Monday, May 23, 2011

Deals Of The Week Presents Last Week's Deals

Not to go all eschatological on you, but this blogger owes the IVB readership a confession. Religious broadcaster Harold Camping's exhortations (and innumerable billboards and emails) announcing May 21, 2011 as the onset of the Rapture and the ensuing end-of-days offered this blogger an excuse to book out early to enjoy a last supper with friends and family. (At which there was much speculation about the soon-to-be revealed identities of the four horsemen.)

In the blogger's defense, the signs were all there. (And no, we aren't talking about cataclysmic earthquakes, the rise of either false prophets (Beck or Trump?) or the Mississippi River, or the sky-rocketing home prices in the Bay Area tied to LinkedIn's IPO.) How can you deny it's not the end of the world, when the Cleveland Indians are leading their division, Oprah's pulling the plug on her daily tv show, and reality stars like Jersey Shore's Snooki command speaking fees higher than Nobel prize winning writers?

Thus, in the hopes of cramming celebratory fun into the final hours of May 20 (we had until 11pm PT by dear Harold's calculations), DOTW seemed a wee bit, well, unnecessary.

In the face of Armageddon, who really cares about Shire's decision to diversify into regenerative medicine with its non earn-out purchase of Advanced BioHealing? (Dermagraft, after all, can't be used to treat the gnashing of teeth.) And, really, with the world absolutely ending on Oct. 21, it's not like Takeda needs Nycomed to bridge its 2012 Actos patent cliff. (Now if Nycomed sold an OTC product to repair the rending of hair, we might pay attention given its apocalyptic best-seller potential.)

Oh wait, it's Monday May 23-- and we're still here (and so is everyone else). Damn. That means we'll be writing this column until at least December 21, 2012, which REALLY, TRULY is the end of days. With apologies for our tardiness, it's time for another edition of...

Takeda/Nycomed: The Rapture may not have come to pass but Takeda/Nycomed did. On May 19, after a week of speculation and a press release warning journos not to get too hasty, Takeda announced its €9.6 billion ($13.6 billion) purchase of privately-held Nycomed. As IN VIVO Blog told you last week, the deal satisfies a number of strategic and financial imperatives for Japan's largest drugmaker, as it faces generic competition to best-selling diabetes drug Actos from 2012 and seeks to expand its footprint beyond Japan and the U.S. The deal doubles the Japanese firm's European sales, jump-starts its emerging markets presence and provide an immediate 30% revenue boost, increasing operating income by more than 40%, according to the company. Swiss-based Nycomed brings to Takeda not only the fruits of recently-launched chronic obstructive pulmonary disease drug Daxas, but also a more diversified product mix, including OTC and branded generics, regulatory expertise, and an entrepreneurial culture that Takeda President and CEO Yasuchika Hasegawa said he hoped could "vitalize" his firm. As such, the deal helps accelerate the 2011-2013 mid-range growth plan unveiled by Hasegawa earlier this month. The transaction – worth slightly more than initial reports suggested – values the Swiss-based Nycomed at about 3.4 times its 2010 revenues, excluding its U.S dermatology business, which is not part of the deal. The higher price tag means Takeda will take a ¥600-700 billion ($7.33 billion to $8.55 billion) loan to finance the deal, which is the largest yet in the Japanese firm's aggressive ongoing bid to expand its presence and pipeline through M&A. --Melanie Senior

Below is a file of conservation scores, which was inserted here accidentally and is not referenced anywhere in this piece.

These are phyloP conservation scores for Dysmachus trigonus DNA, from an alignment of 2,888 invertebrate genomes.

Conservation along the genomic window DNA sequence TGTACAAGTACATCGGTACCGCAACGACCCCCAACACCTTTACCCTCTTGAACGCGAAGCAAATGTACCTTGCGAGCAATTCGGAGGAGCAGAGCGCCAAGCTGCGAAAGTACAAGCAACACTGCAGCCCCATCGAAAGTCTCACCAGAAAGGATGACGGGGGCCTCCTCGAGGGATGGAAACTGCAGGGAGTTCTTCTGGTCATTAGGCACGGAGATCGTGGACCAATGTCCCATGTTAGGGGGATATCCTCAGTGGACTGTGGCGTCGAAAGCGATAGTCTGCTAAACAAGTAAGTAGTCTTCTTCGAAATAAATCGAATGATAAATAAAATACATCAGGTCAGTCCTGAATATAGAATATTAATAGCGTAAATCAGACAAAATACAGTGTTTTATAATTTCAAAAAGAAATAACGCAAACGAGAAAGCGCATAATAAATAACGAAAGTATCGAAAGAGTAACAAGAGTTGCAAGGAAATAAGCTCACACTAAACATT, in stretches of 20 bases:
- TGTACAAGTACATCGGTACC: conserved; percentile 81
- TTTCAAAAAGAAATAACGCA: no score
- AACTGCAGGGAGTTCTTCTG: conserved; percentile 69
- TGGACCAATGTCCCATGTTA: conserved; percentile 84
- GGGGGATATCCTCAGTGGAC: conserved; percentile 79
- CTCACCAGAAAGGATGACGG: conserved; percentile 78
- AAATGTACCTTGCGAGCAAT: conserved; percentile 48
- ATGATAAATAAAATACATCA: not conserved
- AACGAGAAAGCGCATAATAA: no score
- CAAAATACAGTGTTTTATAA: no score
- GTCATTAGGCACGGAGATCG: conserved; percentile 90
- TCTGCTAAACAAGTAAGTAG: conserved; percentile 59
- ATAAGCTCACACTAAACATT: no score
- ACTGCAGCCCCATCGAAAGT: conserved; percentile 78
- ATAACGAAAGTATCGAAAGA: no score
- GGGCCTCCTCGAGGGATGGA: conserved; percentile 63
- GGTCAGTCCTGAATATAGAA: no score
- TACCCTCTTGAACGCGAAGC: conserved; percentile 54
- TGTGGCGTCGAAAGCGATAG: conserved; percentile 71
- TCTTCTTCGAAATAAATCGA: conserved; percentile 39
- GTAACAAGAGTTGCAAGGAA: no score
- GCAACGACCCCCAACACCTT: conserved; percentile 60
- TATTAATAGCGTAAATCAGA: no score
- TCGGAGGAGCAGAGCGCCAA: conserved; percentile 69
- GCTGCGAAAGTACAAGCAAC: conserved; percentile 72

Shire/Advanced BioHealing: Shire/Advanced BioHealing marks the return of the IPO as a stalking horse, a private M&A deal with NO earn-outs, and an ROI greater than 10x for certain investors. True venture like returns --it must be the end of days!! Just before its planned debut on the New York Stock Exchange, Advanced BioHealing instead agreed to a $750 million all cash offer from the specialty pharma Shire, which has a history of using acquisitions to jump quickly into new lines of business. With ABH, Shire dives into regenerative medicine, grabbing the commercial product Dermagraft, a patch that uses natural cells called fibroblasts to heal diabetic foot ulcers. (Dermagraft has a long and painful history, which you can read about in greater detail here.) The current deal builds on Shire's willingness to pay healthy premiums for companies that it sees as cornerstones to new lines of business. The most striking example is Shire's 2005 purchase of Transkaroytic Therapeutics for $1.6 billion, an acquisition that gave the pharma access to enzyme-replacement drugs for rare diseases and a technology platform for further growth. As part of Shire, ABH will be run as a semi-autonomous unit, with retention of top management one of the hoped for outcomes post-integration. The all-cash offer was a 25.6% premium to the amount ABH was expected to raise had it debuted at $15-a-share, the midpoint of its expected range. Since the IPO was reportedly oversubscribed and pricing was on the upswing, a public debut might have resulted in a larger return to investors -- eventually. Still, ABH's backers, which included Canaan Partners and Safeguard Scientific had to be more than satisfied with the terms-- and certainty of exit --offered by the Shire take-out. Canaan apparently reaped a 15x return on the deal, while Safeguard's ROI was a not too shabby 13x. -- Alex Lash and EL